Embassy staff in N Korea ignore warning

Most foreign governments have made it clear they will not be evacuating their staff, despite warning from Pyongyang.

    Foreign diplomats in North Korea appear to be staying put, ignoring a warning by the government that they should consider evacuating their missions amid rising nuclear tensions.

    North Korea had informed embassies on Friday it could not guarantee their safety after April 10 if a conflict broke out as concerns grew that the isolated state was preparing a missile launch.

    But most of their governments made it clear they had no immediate plans to withdraw personnel, and some suggested the advisory was a ruse to heighten global anxiety over the current crisis on the Korean peninsula.

    "The security of the German embassy and its exposure to danger are continually being evaluated," the German foreign ministry said in a statement on Saturday.

    "For now, the embassy can continue working."

    Routine gathering

    A British Foreign Office spokeswoman, commenting on the North's advisory, said: "We believe they have taken this step as part of their country's rhetoric that the US poses a threat to them."

    The head of EU missions in Pyongyang met on Saturday, but Britain said it was a routine gathering and no major decision was expected.

    Meanwhile, Japanese media reports said the US will deploy a high-altitude unmanned spy aircraft in Japan.

    The reports said the Global Hawk is likely to be stationed at the US airbase in Misawa, northern Japan. From there, it could be used to keep an eye on North Korea.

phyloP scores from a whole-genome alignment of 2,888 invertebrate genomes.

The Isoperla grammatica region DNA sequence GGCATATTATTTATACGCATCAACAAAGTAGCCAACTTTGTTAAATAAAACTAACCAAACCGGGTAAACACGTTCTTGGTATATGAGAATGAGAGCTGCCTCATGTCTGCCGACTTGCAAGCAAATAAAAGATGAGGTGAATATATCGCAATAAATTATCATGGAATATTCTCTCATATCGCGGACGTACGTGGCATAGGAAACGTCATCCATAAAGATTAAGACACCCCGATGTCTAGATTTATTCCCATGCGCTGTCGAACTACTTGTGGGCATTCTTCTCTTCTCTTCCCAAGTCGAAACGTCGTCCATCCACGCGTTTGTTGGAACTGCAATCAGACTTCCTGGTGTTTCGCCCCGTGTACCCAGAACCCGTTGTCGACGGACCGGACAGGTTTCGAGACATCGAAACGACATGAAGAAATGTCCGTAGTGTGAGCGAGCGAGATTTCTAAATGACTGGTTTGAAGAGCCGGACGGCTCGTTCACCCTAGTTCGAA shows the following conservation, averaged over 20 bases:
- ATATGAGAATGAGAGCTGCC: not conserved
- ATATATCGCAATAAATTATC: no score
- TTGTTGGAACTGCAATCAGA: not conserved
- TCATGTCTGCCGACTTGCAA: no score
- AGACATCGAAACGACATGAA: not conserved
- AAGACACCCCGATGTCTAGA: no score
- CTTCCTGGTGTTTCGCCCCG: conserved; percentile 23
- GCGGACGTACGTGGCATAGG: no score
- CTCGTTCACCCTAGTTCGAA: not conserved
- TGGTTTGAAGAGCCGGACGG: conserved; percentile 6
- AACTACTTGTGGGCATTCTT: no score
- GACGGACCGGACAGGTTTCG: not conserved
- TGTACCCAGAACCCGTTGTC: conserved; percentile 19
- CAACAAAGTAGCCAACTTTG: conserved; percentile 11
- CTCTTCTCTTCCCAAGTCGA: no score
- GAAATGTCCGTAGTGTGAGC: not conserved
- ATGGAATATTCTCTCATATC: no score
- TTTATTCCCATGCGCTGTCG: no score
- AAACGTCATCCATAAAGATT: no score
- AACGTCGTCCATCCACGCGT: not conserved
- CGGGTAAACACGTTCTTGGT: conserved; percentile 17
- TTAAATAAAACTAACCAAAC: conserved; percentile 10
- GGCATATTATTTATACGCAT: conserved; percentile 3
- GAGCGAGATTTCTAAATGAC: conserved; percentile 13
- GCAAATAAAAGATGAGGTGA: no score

In South Korea, a government official was quoted by the Yonhap news agency as saying diplomats would ignore the North's appeal to leave.

    Western tourists returning from organised tours in Pyongyang, which have continued despite the tensions, said the situation on the ground appeared calm, with life going on as normal.

    In another development on Saturday, four days after Pyongyang closed the border to people and goods, 21 more South Koreans began leaving the North and the factory where they work.

    The Kaesong industrial park is considered the last remnant of cooperation between the two countries, and 100 more workers are expected to have left by the end of the day.

    'Just as usual'

    One South Korean manager of the factory park, 68-year-old Han Nam-il, who crossed the Unification Bridge towards South Korea on Saturday morning, said that the security guards at the North Korean side of the border were "were fully armed," but the number of soldiers was "just as usual".

    Earlier on Friday, South Korea's Yonhap news agency reported that North Korea had moved two medium-range missiles to its east coast.

    The report cited a senior military official as saying: "Early this week, the North has moved two Musudan missiles on the train and placed them on mobile launchers."

    The report could not be confirmed, but White House spokesman Jay Carney said that based on past behaviour, "we would not be surprised" to see Pyongyang conduct another missile test.

    "We urge them to stop with the provocations," he said.

    SOURCE: Al Jazeera And Agencies


    YOU MIGHT ALSO LIKE

    The woman who cleans up after 'lonely deaths' in Japan

    The woman who cleans up after 'lonely deaths' in Japan

    When somebody dies lonely and alone, Miyu Kojima steps in to clean their home and organise the mementos of their life.

    Putin and the 'triumph of Christianity' in Russia

    Putin and the 'triumph of Christianity' in Russia

    The rise of the Orthodox Church in Russia appears unstoppable, write filmmakers Glen Ellis and Viktoryia Kolchyna who went to investigate the close ties between the church and Putin.

    The chill effect: Is India's media running scared?

    The chill effect: Is India's media running scared?

    Much of India's media spurns a scoop about the son of PM Modi's right-hand man. Plus, NFL as platform for race politics.